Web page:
So — and this is especially true for those of you left out in the cold by the NFL Network and/or your local cable carrier — let me use my abilities as a master wordsmith to succinctly summarize Thursday's knockdown, dragout victory over the Minnesota Vikings.
A real yawn fest.
Thursday's game made Sunday's dud against Detroit seem like the most exciting thing since Ben Franklin decided to fly a kite during a thunderstorm. It made televised Scrabble look exciting.
How about some more incompletions and dropped passes? Is that first half over yet?
But a win is a win. That's especially true in the NFC, where being mediocre gets you a first-round playoff game at home and being merely bad, like the Packers, keeps you in the playoff chase while only teams that are really bad, like the Vikings, get to plan their offseason boat parties.
And speaking of boat parties (warning: tasteless joke alert), I don't think the Vikings' offense could have scored if the game were played on the Love Boat.
We are now 15 games through this season, and do we really have the foggiest idea about this team?
The Packers have played lights-out defense the last two games. Is this: A) actual progress by a unit that not long ago ranked 32nd in the 32-team NFL and wasn't playing up to its talent level? Or is it: B) the case of the Packers' stinky defense running up against a couple of rancid offenses?
If you're Brett Favre and you're reading this (and if you are Brett Favre: Hi! Sorry about that retirement column a few days ago. Could you give me the exclusive when you make your decision about 2007 sometime in March or April?), do you think it's A or B?
If you think it's A, then you have to come back for next season, don't you? The Packers are 7-8. They should have won at Buffalo. With even a little defense, they would have beaten New Orleans back in September. All of a sudden, you're 9-6 and have a playoff spot locked up.
Then again, the way Favre is playing, maybe this is his last hurrah. He hasn't thrown a touchdown pass in the last two games while throwing five interceptions. Since torching Minnesota at the Metrodome on Nov. 12, he's had passer ratings of 50.1, 58.3, 53.0, 111.5, 32.9 and 52.5, with a combined four touchdown passes and 10 interceptions.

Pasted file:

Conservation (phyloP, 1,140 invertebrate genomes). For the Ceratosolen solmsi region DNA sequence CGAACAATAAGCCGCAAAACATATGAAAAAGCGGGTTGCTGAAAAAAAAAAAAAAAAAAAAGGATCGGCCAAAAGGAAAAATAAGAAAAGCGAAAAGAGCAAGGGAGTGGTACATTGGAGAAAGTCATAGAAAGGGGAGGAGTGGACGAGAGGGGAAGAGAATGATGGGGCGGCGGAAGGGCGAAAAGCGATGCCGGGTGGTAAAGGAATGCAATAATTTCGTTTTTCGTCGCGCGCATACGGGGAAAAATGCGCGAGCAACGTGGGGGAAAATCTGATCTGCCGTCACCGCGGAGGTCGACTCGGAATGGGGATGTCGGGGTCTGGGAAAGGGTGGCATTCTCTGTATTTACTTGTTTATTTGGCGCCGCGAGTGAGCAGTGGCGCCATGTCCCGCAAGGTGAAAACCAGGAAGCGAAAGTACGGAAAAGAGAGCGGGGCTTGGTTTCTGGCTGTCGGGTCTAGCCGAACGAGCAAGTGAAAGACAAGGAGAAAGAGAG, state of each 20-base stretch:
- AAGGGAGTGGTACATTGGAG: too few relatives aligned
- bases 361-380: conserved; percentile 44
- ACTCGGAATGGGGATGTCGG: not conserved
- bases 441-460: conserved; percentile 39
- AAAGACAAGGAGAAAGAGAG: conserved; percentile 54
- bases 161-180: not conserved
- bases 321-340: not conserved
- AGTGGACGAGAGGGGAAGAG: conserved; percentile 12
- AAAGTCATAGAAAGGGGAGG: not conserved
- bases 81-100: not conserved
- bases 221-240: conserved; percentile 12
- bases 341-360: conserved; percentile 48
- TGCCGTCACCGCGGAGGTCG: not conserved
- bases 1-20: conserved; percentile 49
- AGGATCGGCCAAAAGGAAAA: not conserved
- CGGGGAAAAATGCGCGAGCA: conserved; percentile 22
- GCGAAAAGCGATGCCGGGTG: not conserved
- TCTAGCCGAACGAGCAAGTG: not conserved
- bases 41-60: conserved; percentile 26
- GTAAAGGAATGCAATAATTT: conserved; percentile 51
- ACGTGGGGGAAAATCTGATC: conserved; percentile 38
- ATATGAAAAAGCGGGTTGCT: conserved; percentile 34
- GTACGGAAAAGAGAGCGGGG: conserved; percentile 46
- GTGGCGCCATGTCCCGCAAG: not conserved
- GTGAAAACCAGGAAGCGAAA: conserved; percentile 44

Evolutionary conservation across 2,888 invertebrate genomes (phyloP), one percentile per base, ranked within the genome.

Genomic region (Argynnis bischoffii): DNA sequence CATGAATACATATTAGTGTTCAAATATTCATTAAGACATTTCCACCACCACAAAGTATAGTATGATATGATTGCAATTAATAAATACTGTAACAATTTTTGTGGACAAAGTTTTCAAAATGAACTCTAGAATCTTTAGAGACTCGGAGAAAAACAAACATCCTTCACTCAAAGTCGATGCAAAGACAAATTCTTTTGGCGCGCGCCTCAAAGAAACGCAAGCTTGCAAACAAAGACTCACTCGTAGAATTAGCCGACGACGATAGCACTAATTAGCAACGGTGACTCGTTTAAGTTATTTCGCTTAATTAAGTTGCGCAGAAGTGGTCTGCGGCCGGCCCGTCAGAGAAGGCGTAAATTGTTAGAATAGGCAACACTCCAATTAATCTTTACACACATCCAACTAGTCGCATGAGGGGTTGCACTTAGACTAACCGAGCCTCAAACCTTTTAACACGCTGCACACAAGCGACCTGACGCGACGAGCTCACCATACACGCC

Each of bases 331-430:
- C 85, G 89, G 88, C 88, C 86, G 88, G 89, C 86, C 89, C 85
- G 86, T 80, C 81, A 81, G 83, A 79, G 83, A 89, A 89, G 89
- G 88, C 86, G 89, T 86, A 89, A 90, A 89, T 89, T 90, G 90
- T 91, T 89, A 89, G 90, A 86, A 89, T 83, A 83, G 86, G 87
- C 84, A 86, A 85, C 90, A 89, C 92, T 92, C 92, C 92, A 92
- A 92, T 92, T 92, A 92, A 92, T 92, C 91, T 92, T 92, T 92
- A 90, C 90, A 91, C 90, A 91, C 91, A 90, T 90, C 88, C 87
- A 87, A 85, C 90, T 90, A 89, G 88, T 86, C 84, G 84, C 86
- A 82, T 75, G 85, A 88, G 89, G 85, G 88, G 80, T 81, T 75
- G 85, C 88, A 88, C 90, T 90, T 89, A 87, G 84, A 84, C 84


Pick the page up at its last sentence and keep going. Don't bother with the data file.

Not good. If this were anyone other than Favre, the fans would be howling for Ingle Martin.
But at least he was better than Tarvaris Jackson, who couldn't have completed a pass downfield if Ahmad Carroll were still on the roster.
Favre completed one pass downfield, and it turned out to be the big play. By leading the Packers to a last-minute field goal, Favre earned his 36th come-from-behind victory of his career. It seems like eons since his last one, but it was only 53 weeks ago, a 16-13 win against Detroit.
And now, it will be eons before we get a decision from Favre.
He has a lot to wade through.
He's now closer to the interception record (five shy of George Blanda's 277) than the touchdown record (seven shy of Dan Marino's 420). For the second consecutive year, he's finished horribly (he threw one TD pass and 11 INTs in the last five games of last season). There isn't enough money or draft picks to give him a suitable number of weapons next season. An offense is only as good as its offensive line, and based on Thursday's gameplan, coach Mike McCarthy doesn't think his line is too good. When does five equal zero? When you're the Packers' quintet of tight ends. Of the Packers' seven wins, not one has come against even an average team.
Then again, a three-game winning streak — even if those wins are coming against bad NFC teams — has to give Favre hope. So does the defense. And say what you want about McCarthy, but he's nursed three more wins out of this team than Sherman coaxed out of the 2005 squad.
Bottom line: Yes, the Packers have won three straight. Yes, they are 7-8. Yes, they are in the playoff race. But even in victory, Thursday's game showed the Packers' many warts. Favre will have to decide if he can live with those warts, and his own, because while he may not be the problem, he's definitely not the solution.
Lawrence is a regular contributor to PackerReport.com. Send comments to firstname.lastname@example.org.